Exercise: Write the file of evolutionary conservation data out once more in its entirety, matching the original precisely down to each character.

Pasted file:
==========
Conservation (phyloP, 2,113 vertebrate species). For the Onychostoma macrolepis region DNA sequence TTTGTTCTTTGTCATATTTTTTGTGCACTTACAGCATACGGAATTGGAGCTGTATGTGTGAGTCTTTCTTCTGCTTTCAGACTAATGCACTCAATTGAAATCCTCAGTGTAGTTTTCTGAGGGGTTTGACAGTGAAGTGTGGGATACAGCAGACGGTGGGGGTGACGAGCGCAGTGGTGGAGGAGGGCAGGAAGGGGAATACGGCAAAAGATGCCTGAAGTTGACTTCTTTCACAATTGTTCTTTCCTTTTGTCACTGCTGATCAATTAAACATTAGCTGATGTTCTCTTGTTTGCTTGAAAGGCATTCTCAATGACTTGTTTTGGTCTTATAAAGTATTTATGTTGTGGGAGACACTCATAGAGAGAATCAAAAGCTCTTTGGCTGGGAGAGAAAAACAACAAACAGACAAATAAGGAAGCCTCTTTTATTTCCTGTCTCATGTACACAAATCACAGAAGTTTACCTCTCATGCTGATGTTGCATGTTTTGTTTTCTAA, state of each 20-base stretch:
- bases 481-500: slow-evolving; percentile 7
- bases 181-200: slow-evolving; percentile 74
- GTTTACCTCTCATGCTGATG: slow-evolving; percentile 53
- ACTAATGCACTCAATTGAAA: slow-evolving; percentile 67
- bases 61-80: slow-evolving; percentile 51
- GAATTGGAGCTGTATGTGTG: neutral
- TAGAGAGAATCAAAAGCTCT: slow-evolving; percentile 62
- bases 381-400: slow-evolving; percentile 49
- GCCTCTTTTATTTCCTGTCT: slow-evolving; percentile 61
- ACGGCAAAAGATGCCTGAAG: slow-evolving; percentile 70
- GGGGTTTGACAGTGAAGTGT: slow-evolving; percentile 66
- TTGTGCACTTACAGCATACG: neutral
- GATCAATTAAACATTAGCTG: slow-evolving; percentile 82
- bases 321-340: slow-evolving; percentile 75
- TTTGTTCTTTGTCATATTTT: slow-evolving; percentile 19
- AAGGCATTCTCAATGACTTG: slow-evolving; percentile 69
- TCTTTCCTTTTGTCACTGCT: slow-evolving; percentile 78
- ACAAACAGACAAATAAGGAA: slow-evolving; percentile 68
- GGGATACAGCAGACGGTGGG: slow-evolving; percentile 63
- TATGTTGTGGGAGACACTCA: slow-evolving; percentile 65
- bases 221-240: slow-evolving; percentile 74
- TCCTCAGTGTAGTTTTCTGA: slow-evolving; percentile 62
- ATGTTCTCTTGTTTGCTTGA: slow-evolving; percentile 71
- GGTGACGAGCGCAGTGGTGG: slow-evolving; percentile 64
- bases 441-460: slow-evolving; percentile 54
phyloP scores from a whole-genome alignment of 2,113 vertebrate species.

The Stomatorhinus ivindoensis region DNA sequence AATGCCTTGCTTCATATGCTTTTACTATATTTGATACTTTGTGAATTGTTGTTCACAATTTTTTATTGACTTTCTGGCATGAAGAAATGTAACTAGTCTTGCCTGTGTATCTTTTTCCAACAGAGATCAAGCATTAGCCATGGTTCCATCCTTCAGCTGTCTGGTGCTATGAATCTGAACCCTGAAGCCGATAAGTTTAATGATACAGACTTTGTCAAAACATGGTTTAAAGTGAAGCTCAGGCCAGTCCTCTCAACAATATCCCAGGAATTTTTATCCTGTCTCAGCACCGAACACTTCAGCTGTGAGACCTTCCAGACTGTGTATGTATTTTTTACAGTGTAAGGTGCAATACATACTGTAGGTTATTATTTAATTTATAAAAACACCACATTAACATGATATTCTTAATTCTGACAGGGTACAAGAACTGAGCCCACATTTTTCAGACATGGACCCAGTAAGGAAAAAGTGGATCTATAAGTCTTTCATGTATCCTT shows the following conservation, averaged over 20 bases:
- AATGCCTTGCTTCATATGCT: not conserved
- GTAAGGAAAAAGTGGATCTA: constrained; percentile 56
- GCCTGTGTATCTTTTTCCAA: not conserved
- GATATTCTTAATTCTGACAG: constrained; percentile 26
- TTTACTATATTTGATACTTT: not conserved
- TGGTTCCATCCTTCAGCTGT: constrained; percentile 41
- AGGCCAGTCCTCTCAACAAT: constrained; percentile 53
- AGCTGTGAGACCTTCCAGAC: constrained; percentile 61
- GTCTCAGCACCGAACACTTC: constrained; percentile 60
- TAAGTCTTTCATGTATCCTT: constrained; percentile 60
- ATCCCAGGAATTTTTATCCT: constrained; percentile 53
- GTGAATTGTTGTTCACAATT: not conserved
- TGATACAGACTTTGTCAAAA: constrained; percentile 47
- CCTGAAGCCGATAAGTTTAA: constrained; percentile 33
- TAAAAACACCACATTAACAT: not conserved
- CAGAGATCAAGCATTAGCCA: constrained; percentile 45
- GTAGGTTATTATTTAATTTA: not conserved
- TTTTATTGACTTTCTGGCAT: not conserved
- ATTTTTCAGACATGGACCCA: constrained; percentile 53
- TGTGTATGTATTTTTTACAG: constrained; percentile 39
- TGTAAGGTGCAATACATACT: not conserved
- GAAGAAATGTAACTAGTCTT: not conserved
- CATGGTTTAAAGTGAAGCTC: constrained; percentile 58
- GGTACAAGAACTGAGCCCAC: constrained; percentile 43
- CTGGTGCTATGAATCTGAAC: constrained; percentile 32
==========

Conservation (phyloP, 2,113 vertebrate species). For the Onychostoma macrolepis region DNA sequence TTTGTTCTTTGTCATATTTTTTGTGCACTTACAGCATACGGAATTGGAGCTGTATGTGTGAGTCTTTCTTCTGCTTTCAGACTAATGCACTCAATTGAAATCCTCAGTGTAGTTTTCTGAGGGGTTTGACAGTGAAGTGTGGGATACAGCAGACGGTGGGGGTGACGAGCGCAGTGGTGGAGGAGGGCAGGAAGGGGAATACGGCAAAAGATGCCTGAAGTTGACTTCTTTCACAATTGTTCTTTCCTTTTGTCACTGCTGATCAATTAAACATTAGCTGATGTTCTCTTGTTTGCTTGAAAGGCATTCTCAATGACTTGTTTTGGTCTTATAAAGTATTTATGTTGTGGGAGACACTCATAGAGAGAATCAAAAGCTCTTTGGCTGGGAGAGAAAAACAACAAACAGACAAATAAGGAAGCCTCTTTTATTTCCTGTCTCATGTACACAAATCACAGAAGTTTACCTCTCATGCTGATGTTGCATGTTTTGTTTTCTAA, state of each 20-base stretch:
- bases 481-500: slow-evolving; percentile 7
- bases 181-200: slow-evolving; percentile 74
- GTTTACCTCTCATGCTGATG: slow-evolving; percentile 53
- ACTAATGCACTCAATTGAAA: slow-evolving; percentile 67
- bases 61-80: slow-evolving; percentile 51
- GAATTGGAGCTGTATGTGTG: neutral
- TAGAGAGAATCAAAAGCTCT: slow-evolving; percentile 62
- bases 381-400: slow-evolving; percentile 49
- GCCTCTTTTATTTCCTGTCT: slow-evolving; percentile 61
- ACGGCAAAAGATGCCTGAAG: slow-evolving; percentile 70
- GGGGTTTGACAGTGAAGTGT: slow-evolving; percentile 66
- TTGTGCACTTACAGCATACG: neutral
- GATCAATTAAACATTAGCTG: slow-evolving; percentile 82
- bases 321-340: slow-evolving; percentile 75
- TTTGTTCTTTGTCATATTTT: slow-evolving; percentile 19
- AAGGCATTCTCAATGACTTG: slow-evolving; percentile 69
- TCTTTCCTTTTGTCACTGCT: slow-evolving; percentile 78
- ACAAACAGACAAATAAGGAA: slow-evolving; percentile 68
- GGGATACAGCAGACGGTGGG: slow-evolving; percentile 63
- TATGTTGTGGGAGACACTCA: slow-evolving; percentile 65
- bases 221-240: slow-evolving; percentile 74
- TCCTCAGTGTAGTTTTCTGA: slow-evolving; percentile 62
- ATGTTCTCTTGTTTGCTTGA: slow-evolving; percentile 71
- GGTGACGAGCGCAGTGGTGG: slow-evolving; percentile 64
- bases 441-460: slow-evolving; percentile 54
phyloP scores from a whole-genome alignment of 2,113 vertebrate species.

The Stomatorhinus ivindoensis region DNA sequence AATGCCTTGCTTCATATGCTTTTACTATATTTGATACTTTGTGAATTGTTGTTCACAATTTTTTATTGACTTTCTGGCATGAAGAAATGTAACTAGTCTTGCCTGTGTATCTTTTTCCAACAGAGATCAAGCATTAGCCATGGTTCCATCCTTCAGCTGTCTGGTGCTATGAATCTGAACCCTGAAGCCGATAAGTTTAATGATACAGACTTTGTCAAAACATGGTTTAAAGTGAAGCTCAGGCCAGTCCTCTCAACAATATCCCAGGAATTTTTATCCTGTCTCAGCACCGAACACTTCAGCTGTGAGACCTTCCAGACTGTGTATGTATTTTTTACAGTGTAAGGTGCAATACATACTGTAGGTTATTATTTAATTTATAAAAACACCACATTAACATGATATTCTTAATTCTGACAGGGTACAAGAACTGAGCCCACATTTTTCAGACATGGACCCAGTAAGGAAAAAGTGGATCTATAAGTCTTTCATGTATCCTT shows the following conservation, averaged over 20 bases:
- AATGCCTTGCTTCATATGCT: not conserved
- GTAAGGAAAAAGTGGATCTA: constrained; percentile 56
- GCCTGTGTATCTTTTTCCAA: not conserved
- GATATTCTTAATTCTGACAG: constrained; percentile 26
- TTTACTATATTTGATACTTT: not conserved
- TGGTTCCATCCTTCAGCTGT: constrained; percentile 41
- AGGCCAGTCCTCTCAACAAT: constrained; percentile 53
- AGCTGTGAGACCTTCCAGAC: constrained; percentile 61
- GTCTCAGCACCGAACACTTC: constrained; percentile 60
- TAAGTCTTTCATGTATCCTT: constrained; percentile 60
- ATCCCAGGAATTTTTATCCT: constrained; percentile 53
- GTGAATTGTTGTTCACAATT: not conserved
- TGATACAGACTTTGTCAAAA: constrained; percentile 47
- CCTGAAGCCGATAAGTTTAA: constrained; percentile 33
- TAAAAACACCACATTAACAT: not conserved
- CAGAGATCAAGCATTAGCCA: constrained; percentile 45
- GTAGGTTATTATTTAATTTA: not conserved
- TTTTATTGACTTTCTGGCAT: not conserved
- ATTTTTCAGACATGGACCCA: constrained; percentile 53
- TGTGTATGTATTTTTTACAG: constrained; percentile 39
- TGTAAGGTGCAATACATACT: not conserved
- GAAGAAATGTAACTAGTCTT: not conserved
- CATGGTTTAAAGTGAAGCTC: constrained; percentile 58
- GGTACAAGAACTGAGCCCAC: constrained; percentile 43
- CTGGTGCTATGAATCTGAAC: constrained; percentile 32